Scientists have found a way to connect quantum devices together, transmitting entanglement — and crucially the quantum properties that could deliver the next-generation of electronics. Sounds boring and complicated (it’s not too complicated), but it’s important, we promise. It all involves the interconnect, the part of electronics that links one component to another. As explained by Technology Review, this can often take up most of the space on silicon chip and the limits of the interconnect often form the limits of a computing system’s performance. At least, for now. A team of scientists of around the world have managed to build and test a quantum interconnect that links two chips and carries both photons (and that entanglement) between them. Entanglement is where quantum particles share the same existence, even while apart: preserving this state is the hard part, and the scientists managed it using optical fiver and a quantum quirk where photons traveling along two channels overlap, entangling, and then carrying on. (Keep with us…) The science involved is a sort of polarization where those entangled photons affect newly created photons, entangling them on their way to a second silicon chip , which then reverses the trick. At the moment, the system isn’t all that efficient, but that there’s plenty left to optimize within the design. The real takeaway is that it’s at least possible to transmit these photons, which, as the rest of quantum computing develops, will likely lead to more powerful, tinier electronics. And The Future.
Source: Technology Review
Google has confirmed that the next iteration of Android will be called Marshmallow. Fittingly, a large statue of the Android mascot holding a marshmallow was unveiled at the company’s Mountain View headquarters earlier today.
Google unveiled Android M during its annual I/O conference this past May. Despite sharing many of the operating system’s goals and features, the search giant was mum on what the “M” stood for. Many believed it to be Macadamia but we now know that is not the case.
Following the first two versions of Android (Alpha and Beta), Google has nicknamed each Android release after a sugary treat. The complete list includes Cupcake, Donut, Éclair, Froyo, Gingerbread, Honeycomb, Ice Cream Sandwich,Jelly Bean, KitKat, Lollipop and now, Marshmallow.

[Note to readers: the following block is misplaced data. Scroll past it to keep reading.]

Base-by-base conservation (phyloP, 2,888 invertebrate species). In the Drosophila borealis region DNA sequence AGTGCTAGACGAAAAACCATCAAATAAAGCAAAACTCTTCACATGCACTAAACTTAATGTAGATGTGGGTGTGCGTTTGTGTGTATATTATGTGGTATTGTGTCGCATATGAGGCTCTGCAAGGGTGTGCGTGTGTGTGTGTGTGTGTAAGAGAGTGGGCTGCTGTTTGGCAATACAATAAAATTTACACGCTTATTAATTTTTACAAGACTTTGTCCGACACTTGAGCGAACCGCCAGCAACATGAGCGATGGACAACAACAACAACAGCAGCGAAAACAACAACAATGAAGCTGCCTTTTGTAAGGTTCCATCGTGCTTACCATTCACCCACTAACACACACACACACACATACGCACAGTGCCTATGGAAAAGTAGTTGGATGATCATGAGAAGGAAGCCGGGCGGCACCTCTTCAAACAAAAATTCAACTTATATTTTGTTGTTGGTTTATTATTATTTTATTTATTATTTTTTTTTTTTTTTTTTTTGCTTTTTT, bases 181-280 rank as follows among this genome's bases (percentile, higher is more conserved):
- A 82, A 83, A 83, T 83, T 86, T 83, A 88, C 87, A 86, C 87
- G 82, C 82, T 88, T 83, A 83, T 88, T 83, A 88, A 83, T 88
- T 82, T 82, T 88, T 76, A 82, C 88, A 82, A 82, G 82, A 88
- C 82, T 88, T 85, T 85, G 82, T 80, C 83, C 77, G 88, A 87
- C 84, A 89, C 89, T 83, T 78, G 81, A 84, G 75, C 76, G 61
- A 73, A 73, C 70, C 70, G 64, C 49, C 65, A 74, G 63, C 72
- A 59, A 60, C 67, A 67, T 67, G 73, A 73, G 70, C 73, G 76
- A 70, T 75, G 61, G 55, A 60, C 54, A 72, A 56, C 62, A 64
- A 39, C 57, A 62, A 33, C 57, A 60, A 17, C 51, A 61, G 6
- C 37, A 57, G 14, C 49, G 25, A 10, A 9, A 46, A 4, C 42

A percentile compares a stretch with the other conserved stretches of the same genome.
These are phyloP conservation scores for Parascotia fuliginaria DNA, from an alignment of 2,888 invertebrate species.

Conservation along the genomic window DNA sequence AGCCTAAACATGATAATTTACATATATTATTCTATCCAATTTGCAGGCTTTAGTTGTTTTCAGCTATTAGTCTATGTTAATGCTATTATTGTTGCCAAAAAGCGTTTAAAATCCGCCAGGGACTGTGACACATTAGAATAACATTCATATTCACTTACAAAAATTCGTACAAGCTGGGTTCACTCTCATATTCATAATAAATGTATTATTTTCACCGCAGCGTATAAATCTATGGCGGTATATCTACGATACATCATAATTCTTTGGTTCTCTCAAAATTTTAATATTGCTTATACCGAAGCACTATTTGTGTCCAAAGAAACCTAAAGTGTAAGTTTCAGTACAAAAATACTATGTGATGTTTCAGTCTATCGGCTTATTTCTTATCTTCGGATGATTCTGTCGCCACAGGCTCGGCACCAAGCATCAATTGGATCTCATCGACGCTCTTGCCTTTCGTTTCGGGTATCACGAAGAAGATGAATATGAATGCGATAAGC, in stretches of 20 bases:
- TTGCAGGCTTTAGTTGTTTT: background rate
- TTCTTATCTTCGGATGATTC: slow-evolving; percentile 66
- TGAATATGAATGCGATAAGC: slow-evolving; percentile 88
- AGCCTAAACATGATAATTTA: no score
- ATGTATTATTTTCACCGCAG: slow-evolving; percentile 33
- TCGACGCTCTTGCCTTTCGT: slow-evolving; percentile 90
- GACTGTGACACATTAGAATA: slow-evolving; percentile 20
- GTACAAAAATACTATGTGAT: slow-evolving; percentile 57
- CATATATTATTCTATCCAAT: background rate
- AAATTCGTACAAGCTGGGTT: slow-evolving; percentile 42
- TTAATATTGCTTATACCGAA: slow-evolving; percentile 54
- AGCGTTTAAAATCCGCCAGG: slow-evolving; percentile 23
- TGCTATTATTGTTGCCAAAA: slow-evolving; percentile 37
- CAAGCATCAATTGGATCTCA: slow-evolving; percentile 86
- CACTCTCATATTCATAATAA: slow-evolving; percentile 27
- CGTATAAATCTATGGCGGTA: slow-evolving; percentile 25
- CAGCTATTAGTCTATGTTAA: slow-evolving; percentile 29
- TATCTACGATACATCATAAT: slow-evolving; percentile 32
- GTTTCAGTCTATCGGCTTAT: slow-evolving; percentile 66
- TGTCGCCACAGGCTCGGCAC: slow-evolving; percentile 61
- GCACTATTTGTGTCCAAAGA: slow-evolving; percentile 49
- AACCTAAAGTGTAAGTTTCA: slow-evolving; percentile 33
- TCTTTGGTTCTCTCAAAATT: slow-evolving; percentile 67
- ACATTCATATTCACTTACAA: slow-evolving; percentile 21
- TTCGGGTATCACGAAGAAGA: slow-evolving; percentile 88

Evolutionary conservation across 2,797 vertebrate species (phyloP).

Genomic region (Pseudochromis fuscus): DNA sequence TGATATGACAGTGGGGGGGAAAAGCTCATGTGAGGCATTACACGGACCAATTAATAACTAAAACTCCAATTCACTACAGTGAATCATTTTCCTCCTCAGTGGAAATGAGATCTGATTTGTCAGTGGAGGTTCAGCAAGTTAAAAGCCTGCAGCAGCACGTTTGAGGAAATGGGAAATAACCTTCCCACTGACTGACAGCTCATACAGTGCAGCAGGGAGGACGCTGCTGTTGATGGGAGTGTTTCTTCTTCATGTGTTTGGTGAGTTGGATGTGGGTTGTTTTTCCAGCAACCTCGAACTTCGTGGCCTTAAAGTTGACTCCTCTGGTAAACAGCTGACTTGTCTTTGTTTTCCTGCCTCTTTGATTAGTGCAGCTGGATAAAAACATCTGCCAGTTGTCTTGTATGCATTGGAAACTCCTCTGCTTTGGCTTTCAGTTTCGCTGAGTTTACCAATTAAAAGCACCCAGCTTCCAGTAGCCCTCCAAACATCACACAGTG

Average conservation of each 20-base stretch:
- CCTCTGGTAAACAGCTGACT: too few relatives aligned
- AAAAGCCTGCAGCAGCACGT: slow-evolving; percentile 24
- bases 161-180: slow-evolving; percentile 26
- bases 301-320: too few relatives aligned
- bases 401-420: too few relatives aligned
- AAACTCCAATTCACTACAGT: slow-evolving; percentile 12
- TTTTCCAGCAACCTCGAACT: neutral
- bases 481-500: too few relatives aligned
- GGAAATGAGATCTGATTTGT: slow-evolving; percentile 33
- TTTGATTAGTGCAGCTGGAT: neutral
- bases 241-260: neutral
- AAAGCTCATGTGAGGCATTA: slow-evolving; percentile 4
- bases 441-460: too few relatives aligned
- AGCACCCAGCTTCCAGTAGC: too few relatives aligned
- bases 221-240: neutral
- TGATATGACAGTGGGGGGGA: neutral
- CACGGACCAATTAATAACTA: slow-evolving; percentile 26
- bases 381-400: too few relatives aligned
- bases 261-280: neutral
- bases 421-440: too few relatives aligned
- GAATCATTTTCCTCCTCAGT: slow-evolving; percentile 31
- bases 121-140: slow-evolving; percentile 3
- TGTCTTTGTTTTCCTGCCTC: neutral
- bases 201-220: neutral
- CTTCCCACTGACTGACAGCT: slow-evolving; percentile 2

Today’s announcement isn’t all fluff (no pun intended) as the final Android 6.0 SDK is now available to download via the SDK Manager in Android Studio. Developer preview system images have also been updated for the Nexus 5, Nexus 6, Nexus 9 and Nexus Player to facilitate testing.
Google notes that although the Android 6.0 SDK is final, the aforementioned system images are still developer preview versions and thus, aren’t yet intended for consumer use. Additional technical details for developers can be found on the Android Developers Blog.
Android 6.0 Marshmallow will launch to the public this fall with a focus on core improvements.
Google announced the launch of an initiative to help people make solar power work for them, aptly named Project Sunroof. The project takes advantage of existing Google Earth data to show people how much sunlight their roof actually gets and locates the hotspots on their roof. Project Sunroof will also calculate how much each household could save after installing solar panels and provides a connection with local companies that install solar panels.
If you’re wondering how it works, first you type in your home address and then Project Sunroof provides information on how much sunlight reaches your roof in a year and gives recommendations for how many solar panels you should install. The analysis takes into account 3D modeling of your roof, nearby trees and buildings that cast a shadow over your roof, the possible sun positions, and historical cloud and temperature patterns.
This all started when Google noticed people were searching for how to install and use solar panels. Google decided to use the information they had about how many panels to install, where to put them, how financially beneficial the installation would be (some of the frequently asked questions) to help people get started. The aim of the project is to simplify the process and encourage more people to install solar panels.
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